Hotel turns food waste into fertiliser

Dr Amy Khor (left) speaks to Chef Lucas Glanville, director of culinary operations at Grand Hyatt Singapore, beside the Biomax Thermophilic Digester machine which recycles food waste for the hotel.

Diners at Grand Hyatt Singapore's restaurants have been unknowingly helping the hotel maintain its in-house herb garden every time they have a meal there.

Since mid-2016, the hotel in Scotts Road has been using a food waste management system. Instead of getting thrown away, food waste goes into a machine known as the Biomax Thermophilic Digester.

Food waste such as vegetables, poultry, bones, egg shells, fruit peel - and even tissue paper - from nine in-house restaurants and kitchens are converted into pathogen-free organic fertilisers used in the hotel's rooftop herb garden.

The machine was highlighted as part of a professional sharing session yesterday by Waste Management and Recycling Association of Singapore (WMRAS) and Green Infiniti, the Singapore distributor of Biomax products such as the food waste digester.

About 90 guests attended the session, including Dr Amy Khor, adviser to WMRAS and Senior Minister of State for the Environment and Water Resources and Health.

Said Mr Edwin Pang, executive director of WMRAS: "Only 14 per cent of food waste is recycled, so WMRAS supports efforts to convert food waste into either compost or water for discharge.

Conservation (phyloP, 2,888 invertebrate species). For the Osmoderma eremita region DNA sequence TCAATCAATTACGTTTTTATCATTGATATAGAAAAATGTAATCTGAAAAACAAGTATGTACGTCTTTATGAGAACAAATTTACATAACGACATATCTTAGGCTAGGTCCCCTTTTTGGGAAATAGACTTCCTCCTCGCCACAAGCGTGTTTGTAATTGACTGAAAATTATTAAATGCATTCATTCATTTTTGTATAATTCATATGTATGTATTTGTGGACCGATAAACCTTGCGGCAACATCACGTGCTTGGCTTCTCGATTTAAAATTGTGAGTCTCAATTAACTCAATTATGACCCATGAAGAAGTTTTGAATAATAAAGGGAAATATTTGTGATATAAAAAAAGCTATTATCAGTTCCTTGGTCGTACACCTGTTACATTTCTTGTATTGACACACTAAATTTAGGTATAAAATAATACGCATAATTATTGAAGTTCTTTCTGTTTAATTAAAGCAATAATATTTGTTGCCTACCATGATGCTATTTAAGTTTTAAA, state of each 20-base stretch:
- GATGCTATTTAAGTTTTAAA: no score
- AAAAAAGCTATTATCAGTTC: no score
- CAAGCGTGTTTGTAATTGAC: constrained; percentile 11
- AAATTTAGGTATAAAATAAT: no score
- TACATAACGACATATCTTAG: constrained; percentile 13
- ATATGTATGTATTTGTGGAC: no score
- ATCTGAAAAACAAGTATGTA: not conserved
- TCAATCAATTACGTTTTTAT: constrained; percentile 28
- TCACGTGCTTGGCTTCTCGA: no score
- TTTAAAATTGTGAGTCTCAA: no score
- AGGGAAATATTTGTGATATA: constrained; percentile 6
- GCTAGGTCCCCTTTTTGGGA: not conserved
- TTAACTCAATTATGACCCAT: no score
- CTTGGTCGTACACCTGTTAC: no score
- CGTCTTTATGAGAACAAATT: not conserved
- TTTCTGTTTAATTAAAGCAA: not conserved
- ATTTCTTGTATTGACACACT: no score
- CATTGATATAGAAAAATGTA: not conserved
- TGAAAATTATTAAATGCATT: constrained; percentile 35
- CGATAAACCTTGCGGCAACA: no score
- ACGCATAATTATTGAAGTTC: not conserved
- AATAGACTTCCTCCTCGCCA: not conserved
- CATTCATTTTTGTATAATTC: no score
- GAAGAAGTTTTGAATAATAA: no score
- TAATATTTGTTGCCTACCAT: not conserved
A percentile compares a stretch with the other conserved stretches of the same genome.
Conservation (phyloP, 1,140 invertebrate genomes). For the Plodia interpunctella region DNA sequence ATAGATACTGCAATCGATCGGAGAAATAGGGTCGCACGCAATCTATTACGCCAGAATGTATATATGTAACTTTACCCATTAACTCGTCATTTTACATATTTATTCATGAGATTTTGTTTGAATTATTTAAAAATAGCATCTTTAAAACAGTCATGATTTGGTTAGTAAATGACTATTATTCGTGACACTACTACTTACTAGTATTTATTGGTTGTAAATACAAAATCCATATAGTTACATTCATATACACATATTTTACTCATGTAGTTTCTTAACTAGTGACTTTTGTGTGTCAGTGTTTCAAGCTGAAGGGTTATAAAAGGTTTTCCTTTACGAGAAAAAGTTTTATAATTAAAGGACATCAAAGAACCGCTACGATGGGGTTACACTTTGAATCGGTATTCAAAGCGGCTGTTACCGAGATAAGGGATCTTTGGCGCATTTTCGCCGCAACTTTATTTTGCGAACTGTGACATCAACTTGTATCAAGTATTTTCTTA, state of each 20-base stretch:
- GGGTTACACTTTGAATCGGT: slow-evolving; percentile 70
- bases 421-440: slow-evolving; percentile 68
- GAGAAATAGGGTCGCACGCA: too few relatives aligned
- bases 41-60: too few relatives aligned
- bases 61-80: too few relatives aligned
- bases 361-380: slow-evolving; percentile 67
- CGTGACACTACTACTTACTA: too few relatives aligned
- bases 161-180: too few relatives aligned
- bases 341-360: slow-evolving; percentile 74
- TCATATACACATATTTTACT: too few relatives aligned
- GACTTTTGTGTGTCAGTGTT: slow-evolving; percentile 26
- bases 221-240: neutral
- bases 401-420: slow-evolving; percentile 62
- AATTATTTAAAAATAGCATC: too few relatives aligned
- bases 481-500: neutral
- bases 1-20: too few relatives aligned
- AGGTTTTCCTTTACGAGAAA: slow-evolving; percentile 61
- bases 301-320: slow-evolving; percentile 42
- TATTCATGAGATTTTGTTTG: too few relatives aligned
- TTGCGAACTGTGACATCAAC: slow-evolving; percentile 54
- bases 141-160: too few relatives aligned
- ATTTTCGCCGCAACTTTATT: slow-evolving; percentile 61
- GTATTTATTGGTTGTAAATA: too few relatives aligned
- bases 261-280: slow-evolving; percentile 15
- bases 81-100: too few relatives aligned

"This makes our living environment more sustainable because even if we incinerate food waste, it will produce ash for the Semakau landfill, which will run out of space by 2035 to 2040."

The amount of food waste generated in Singapore has increased by about 40 per cent over the past decade, according to the National Environment Agency.

Recycling food waste has helped Grand Hyatt Singapore to save on food waste haulage fees, operational and manpower expenses, and the cost of trash bags and bins - all of which come up to about $100,000 a year.

Over 24 hours, the hotel can recycle 500kg of food waste.

Mr Chester Chiew, assistant business development manager of slaughterhouse Sinmah Poultry, said he is considering implementing a food waste recycling system.

"We produce a lot of waste because of the chicken parts we throw away, so this waste management technology will generate lots of savings for us.

"Industries with large amounts of animal waste should definitely consider this technology," he said.

Sue-Ann Tan

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A version of this article appeared in the print edition of The Sunday Times on September 17, 2017, with the headline Hotel turns food waste into fertiliser. Subscribe